The call for increasing California’s water storage is ongoing, yet how much does the state stand to benefit — and at what cost?
Jay R. Lund, The Ray B. Krone Chair of Environmental Engineering, University of California, Davis, explores the options at the California Water blog, and a couple of statements stand out.
First, on the scale of the state’s proposed expansion:
All combined, proposed state expansions of surface storage facilities would add less than 3.3 maf of new capacity (Sites: 1.3-1.8 maf, Temperance Flat: 0.43-1.3 maf, Los Vaqueros: 60-175 taf). This is not much relative to existing capacities
And second, on the realities of expanding surface storage:
Storage investments should be a business decision. Water managers will always prefer more storage capacity, especially if it is free. But surface storage has substantial costs (financial, environmental, legal), and political controversy. Is more storage at a particular location a good system investment, relative to other uses of scarce money (and political attention)?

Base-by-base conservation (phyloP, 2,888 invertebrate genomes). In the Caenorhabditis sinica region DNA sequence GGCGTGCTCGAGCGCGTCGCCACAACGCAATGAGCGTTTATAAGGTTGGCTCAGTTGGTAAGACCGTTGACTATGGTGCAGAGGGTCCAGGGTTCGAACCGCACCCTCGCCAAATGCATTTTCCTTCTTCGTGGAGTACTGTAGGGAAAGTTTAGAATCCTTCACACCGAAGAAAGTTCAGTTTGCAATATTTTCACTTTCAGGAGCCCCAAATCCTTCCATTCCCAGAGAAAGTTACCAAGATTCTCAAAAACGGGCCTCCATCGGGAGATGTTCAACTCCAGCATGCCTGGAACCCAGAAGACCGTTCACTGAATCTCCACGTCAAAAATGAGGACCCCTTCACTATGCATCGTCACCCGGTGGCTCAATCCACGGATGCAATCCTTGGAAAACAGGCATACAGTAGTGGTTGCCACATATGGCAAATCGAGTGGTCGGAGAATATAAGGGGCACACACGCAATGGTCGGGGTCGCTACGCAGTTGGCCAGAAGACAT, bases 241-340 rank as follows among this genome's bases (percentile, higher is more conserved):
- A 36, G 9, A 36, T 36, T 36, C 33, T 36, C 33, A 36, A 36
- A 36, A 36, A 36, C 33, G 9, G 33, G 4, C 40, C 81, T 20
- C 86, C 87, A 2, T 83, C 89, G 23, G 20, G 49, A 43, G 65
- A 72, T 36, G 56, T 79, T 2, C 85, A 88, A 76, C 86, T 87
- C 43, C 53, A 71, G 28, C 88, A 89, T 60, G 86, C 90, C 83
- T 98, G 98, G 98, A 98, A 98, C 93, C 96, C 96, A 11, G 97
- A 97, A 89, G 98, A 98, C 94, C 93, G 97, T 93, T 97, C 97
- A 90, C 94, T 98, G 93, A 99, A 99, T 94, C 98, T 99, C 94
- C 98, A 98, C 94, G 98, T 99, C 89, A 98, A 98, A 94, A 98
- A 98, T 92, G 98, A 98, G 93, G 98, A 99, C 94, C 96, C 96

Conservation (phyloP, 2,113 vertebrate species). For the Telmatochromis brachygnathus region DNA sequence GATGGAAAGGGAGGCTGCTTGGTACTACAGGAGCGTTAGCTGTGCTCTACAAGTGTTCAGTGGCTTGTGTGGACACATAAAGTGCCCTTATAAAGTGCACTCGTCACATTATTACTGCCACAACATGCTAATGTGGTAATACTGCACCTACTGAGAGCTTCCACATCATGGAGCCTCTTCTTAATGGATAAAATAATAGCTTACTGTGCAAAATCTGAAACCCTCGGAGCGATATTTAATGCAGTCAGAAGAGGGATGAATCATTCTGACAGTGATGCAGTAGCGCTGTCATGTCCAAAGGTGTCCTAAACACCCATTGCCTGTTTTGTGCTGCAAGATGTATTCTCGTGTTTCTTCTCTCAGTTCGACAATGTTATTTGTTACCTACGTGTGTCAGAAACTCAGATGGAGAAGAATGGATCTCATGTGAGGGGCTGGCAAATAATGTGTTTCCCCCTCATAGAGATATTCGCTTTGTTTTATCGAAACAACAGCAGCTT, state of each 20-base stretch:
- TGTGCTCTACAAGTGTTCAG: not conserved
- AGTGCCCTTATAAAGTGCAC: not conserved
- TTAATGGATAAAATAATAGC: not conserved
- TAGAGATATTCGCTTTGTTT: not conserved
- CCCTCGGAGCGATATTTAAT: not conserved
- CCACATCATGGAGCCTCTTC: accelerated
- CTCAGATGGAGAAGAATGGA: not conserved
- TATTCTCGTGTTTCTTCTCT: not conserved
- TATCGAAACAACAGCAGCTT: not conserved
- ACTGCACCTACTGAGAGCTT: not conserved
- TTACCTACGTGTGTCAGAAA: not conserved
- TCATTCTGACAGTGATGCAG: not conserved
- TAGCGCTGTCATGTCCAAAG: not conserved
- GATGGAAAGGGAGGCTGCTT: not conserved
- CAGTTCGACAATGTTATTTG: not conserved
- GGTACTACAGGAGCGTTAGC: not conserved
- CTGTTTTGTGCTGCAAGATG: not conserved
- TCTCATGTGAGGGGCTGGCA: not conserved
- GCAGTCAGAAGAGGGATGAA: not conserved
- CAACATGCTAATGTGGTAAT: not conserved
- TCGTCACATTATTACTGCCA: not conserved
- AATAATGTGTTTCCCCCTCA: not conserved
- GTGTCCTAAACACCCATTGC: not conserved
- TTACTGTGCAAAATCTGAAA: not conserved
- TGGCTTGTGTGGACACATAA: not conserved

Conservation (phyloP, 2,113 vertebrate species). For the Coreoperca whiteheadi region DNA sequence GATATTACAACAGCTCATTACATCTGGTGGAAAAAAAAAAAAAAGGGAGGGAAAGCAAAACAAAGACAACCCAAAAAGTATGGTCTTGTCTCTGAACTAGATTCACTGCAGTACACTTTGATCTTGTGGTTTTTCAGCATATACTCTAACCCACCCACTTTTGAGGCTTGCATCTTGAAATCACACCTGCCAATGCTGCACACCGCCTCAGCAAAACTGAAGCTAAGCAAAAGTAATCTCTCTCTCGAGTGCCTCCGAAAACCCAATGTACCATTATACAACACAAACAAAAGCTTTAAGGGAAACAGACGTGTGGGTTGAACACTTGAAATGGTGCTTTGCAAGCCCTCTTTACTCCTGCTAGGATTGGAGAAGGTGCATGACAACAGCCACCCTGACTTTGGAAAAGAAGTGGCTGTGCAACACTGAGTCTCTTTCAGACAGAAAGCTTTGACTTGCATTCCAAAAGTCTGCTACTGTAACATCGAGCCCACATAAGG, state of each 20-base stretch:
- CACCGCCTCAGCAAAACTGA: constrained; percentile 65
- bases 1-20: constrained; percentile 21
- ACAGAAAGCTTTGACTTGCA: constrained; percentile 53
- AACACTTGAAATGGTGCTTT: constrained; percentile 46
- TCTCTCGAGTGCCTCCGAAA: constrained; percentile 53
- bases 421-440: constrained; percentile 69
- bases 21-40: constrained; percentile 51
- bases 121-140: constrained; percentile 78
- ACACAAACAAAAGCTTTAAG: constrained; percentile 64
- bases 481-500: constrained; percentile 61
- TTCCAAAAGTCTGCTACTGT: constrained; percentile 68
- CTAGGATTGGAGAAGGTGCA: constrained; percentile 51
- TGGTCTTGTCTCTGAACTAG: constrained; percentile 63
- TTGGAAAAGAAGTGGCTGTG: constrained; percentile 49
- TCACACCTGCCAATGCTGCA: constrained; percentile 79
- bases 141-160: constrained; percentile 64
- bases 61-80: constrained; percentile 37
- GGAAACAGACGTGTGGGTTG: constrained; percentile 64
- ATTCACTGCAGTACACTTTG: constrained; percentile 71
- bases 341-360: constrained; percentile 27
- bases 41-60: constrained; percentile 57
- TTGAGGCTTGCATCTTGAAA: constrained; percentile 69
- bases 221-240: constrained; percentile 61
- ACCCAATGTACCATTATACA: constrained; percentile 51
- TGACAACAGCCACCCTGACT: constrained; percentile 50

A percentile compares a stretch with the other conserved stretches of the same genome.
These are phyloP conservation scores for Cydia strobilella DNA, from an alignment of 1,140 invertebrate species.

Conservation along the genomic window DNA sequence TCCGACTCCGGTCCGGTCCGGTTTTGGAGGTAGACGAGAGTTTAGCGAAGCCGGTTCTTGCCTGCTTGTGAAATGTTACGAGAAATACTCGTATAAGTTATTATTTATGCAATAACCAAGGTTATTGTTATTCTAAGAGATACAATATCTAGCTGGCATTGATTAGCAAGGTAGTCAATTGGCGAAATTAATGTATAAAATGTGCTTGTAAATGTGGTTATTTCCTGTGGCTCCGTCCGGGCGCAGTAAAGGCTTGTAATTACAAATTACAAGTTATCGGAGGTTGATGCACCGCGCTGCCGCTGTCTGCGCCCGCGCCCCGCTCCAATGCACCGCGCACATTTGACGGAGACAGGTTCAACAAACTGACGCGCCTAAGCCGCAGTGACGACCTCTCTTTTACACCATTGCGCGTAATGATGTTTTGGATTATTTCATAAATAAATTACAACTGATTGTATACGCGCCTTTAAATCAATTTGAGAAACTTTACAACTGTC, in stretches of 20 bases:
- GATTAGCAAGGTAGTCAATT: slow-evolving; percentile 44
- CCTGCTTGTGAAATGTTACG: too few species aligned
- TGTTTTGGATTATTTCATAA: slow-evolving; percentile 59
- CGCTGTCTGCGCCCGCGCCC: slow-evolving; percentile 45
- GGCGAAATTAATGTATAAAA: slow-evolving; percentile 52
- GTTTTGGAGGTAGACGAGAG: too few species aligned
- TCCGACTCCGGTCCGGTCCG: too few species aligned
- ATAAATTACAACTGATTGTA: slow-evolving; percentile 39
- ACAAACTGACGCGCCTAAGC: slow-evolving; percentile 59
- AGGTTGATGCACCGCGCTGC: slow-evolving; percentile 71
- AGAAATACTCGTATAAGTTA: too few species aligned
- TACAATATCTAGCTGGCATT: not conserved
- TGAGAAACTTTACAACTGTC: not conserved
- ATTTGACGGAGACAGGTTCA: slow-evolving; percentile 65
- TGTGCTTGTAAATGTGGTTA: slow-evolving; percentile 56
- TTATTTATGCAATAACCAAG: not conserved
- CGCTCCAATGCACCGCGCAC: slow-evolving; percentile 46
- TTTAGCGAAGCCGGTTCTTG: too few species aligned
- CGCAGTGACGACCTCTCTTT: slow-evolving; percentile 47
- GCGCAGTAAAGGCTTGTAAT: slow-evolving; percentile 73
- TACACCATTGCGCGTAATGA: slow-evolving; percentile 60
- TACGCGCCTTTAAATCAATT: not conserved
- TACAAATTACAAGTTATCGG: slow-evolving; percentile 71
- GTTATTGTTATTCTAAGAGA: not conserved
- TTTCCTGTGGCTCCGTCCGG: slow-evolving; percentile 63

Better management and conservation remain the cheapest methods available for extending the state’s overcommitted water supplies, and any expansion of water storage should be closely scrutinized.